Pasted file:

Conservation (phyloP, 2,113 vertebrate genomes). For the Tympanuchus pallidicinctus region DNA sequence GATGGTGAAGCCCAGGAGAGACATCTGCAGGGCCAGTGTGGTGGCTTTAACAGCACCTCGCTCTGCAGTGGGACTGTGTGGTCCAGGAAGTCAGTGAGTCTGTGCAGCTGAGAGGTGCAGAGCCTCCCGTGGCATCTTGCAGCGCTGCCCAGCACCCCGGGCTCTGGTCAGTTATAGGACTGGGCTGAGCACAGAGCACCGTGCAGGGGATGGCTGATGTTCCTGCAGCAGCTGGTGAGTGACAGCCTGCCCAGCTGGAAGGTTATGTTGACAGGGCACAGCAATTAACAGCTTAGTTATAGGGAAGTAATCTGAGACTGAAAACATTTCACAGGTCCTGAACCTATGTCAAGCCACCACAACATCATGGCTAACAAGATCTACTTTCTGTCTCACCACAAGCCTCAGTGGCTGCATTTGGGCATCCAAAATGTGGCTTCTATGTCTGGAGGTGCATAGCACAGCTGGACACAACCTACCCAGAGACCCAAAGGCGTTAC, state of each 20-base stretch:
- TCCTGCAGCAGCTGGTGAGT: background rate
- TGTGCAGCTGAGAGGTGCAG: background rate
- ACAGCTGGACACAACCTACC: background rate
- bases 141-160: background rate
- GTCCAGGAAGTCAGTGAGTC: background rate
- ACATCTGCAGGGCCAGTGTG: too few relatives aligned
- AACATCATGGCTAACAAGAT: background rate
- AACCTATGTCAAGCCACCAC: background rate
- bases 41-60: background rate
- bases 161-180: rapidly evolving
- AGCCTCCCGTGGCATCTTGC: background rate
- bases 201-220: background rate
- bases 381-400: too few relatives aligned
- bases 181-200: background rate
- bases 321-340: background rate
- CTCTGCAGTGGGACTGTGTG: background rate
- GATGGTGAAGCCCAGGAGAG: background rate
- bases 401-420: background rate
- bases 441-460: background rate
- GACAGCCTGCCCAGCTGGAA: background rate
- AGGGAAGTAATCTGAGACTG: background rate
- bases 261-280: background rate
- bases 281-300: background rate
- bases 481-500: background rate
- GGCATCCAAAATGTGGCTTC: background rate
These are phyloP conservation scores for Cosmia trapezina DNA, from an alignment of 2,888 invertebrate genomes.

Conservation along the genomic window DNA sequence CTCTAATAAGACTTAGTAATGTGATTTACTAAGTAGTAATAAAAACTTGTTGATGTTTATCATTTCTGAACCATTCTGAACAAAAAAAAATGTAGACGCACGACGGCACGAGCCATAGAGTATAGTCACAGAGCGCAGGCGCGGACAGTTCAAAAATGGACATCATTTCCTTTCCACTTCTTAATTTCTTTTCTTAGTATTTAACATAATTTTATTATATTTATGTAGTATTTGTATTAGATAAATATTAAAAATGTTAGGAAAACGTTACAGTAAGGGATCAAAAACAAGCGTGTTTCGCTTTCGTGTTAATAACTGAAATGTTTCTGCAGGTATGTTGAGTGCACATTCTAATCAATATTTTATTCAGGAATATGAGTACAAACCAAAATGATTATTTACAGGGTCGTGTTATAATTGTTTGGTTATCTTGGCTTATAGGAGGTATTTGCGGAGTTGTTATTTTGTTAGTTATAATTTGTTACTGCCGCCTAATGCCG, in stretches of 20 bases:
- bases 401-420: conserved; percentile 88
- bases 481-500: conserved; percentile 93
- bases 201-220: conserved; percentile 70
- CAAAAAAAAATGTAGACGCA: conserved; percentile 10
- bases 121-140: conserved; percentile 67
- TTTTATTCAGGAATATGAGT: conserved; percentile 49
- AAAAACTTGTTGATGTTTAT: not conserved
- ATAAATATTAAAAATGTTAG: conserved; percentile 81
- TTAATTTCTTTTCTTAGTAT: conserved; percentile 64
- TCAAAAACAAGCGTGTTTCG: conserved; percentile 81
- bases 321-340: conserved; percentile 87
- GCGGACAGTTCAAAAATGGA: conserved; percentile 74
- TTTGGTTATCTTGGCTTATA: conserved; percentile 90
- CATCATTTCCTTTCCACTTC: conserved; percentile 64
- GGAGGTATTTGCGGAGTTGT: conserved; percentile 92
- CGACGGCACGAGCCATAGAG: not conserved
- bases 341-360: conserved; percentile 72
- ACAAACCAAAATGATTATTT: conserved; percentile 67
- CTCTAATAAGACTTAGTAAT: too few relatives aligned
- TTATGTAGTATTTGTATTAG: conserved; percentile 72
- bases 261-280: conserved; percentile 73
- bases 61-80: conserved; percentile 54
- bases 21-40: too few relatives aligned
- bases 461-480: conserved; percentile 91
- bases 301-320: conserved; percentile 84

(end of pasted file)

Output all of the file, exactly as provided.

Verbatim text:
Conservation (phyloP, 2,113 vertebrate genomes). For the Tympanuchus pallidicinctus region DNA sequence GATGGTGAAGCCCAGGAGAGACATCTGCAGGGCCAGTGTGGTGGCTTTAACAGCACCTCGCTCTGCAGTGGGACTGTGTGGTCCAGGAAGTCAGTGAGTCTGTGCAGCTGAGAGGTGCAGAGCCTCCCGTGGCATCTTGCAGCGCTGCCCAGCACCCCGGGCTCTGGTCAGTTATAGGACTGGGCTGAGCACAGAGCACCGTGCAGGGGATGGCTGATGTTCCTGCAGCAGCTGGTGAGTGACAGCCTGCCCAGCTGGAAGGTTATGTTGACAGGGCACAGCAATTAACAGCTTAGTTATAGGGAAGTAATCTGAGACTGAAAACATTTCACAGGTCCTGAACCTATGTCAAGCCACCACAACATCATGGCTAACAAGATCTACTTTCTGTCTCACCACAAGCCTCAGTGGCTGCATTTGGGCATCCAAAATGTGGCTTCTATGTCTGGAGGTGCATAGCACAGCTGGACACAACCTACCCAGAGACCCAAAGGCGTTAC, state of each 20-base stretch:
- TCCTGCAGCAGCTGGTGAGT: background rate
- TGTGCAGCTGAGAGGTGCAG: background rate
- ACAGCTGGACACAACCTACC: background rate
- bases 141-160: background rate
- GTCCAGGAAGTCAGTGAGTC: background rate
- ACATCTGCAGGGCCAGTGTG: too few relatives aligned
- AACATCATGGCTAACAAGAT: background rate
- AACCTATGTCAAGCCACCAC: background rate
- bases 41-60: background rate
- bases 161-180: rapidly evolving
- AGCCTCCCGTGGCATCTTGC: background rate
- bases 201-220: background rate
- bases 381-400: too few relatives aligned
- bases 181-200: background rate
- bases 321-340: background rate
- CTCTGCAGTGGGACTGTGTG: background rate
- GATGGTGAAGCCCAGGAGAG: background rate
- bases 401-420: background rate
- bases 441-460: background rate
- GACAGCCTGCCCAGCTGGAA: background rate
- AGGGAAGTAATCTGAGACTG: background rate
- bases 261-280: background rate
- bases 281-300: background rate
- bases 481-500: background rate
- GGCATCCAAAATGTGGCTTC: background rate
These are phyloP conservation scores for Cosmia trapezina DNA, from an alignment of 2,888 invertebrate genomes.

Conservation along the genomic window DNA sequence CTCTAATAAGACTTAGTAATGTGATTTACTAAGTAGTAATAAAAACTTGTTGATGTTTATCATTTCTGAACCATTCTGAACAAAAAAAAATGTAGACGCACGACGGCACGAGCCATAGAGTATAGTCACAGAGCGCAGGCGCGGACAGTTCAAAAATGGACATCATTTCCTTTCCACTTCTTAATTTCTTTTCTTAGTATTTAACATAATTTTATTATATTTATGTAGTATTTGTATTAGATAAATATTAAAAATGTTAGGAAAACGTTACAGTAAGGGATCAAAAACAAGCGTGTTTCGCTTTCGTGTTAATAACTGAAATGTTTCTGCAGGTATGTTGAGTGCACATTCTAATCAATATTTTATTCAGGAATATGAGTACAAACCAAAATGATTATTTACAGGGTCGTGTTATAATTGTTTGGTTATCTTGGCTTATAGGAGGTATTTGCGGAGTTGTTATTTTGTTAGTTATAATTTGTTACTGCCGCCTAATGCCG, in stretches of 20 bases:
- bases 401-420: conserved; percentile 88
- bases 481-500: conserved; percentile 93
- bases 201-220: conserved; percentile 70
- CAAAAAAAAATGTAGACGCA: conserved; percentile 10
- bases 121-140: conserved; percentile 67
- TTTTATTCAGGAATATGAGT: conserved; percentile 49
- AAAAACTTGTTGATGTTTAT: not conserved
- ATAAATATTAAAAATGTTAG: conserved; percentile 81
- TTAATTTCTTTTCTTAGTAT: conserved; percentile 64
- TCAAAAACAAGCGTGTTTCG: conserved; percentile 81
- bases 321-340: conserved; percentile 87
- GCGGACAGTTCAAAAATGGA: conserved; percentile 74
- TTTGGTTATCTTGGCTTATA: conserved; percentile 90
- CATCATTTCCTTTCCACTTC: conserved; percentile 64
- GGAGGTATTTGCGGAGTTGT: conserved; percentile 92
- CGACGGCACGAGCCATAGAG: not conserved
- bases 341-360: conserved; percentile 72
- ACAAACCAAAATGATTATTT: conserved; percentile 67
- CTCTAATAAGACTTAGTAAT: too few relatives aligned
- TTATGTAGTATTTGTATTAG: conserved; percentile 72
- bases 261-280: conserved; percentile 73
- bases 61-80: conserved; percentile 54
- bases 21-40: too few relatives aligned
- bases 461-480: conserved; percentile 91
- bases 301-320: conserved; percentile 84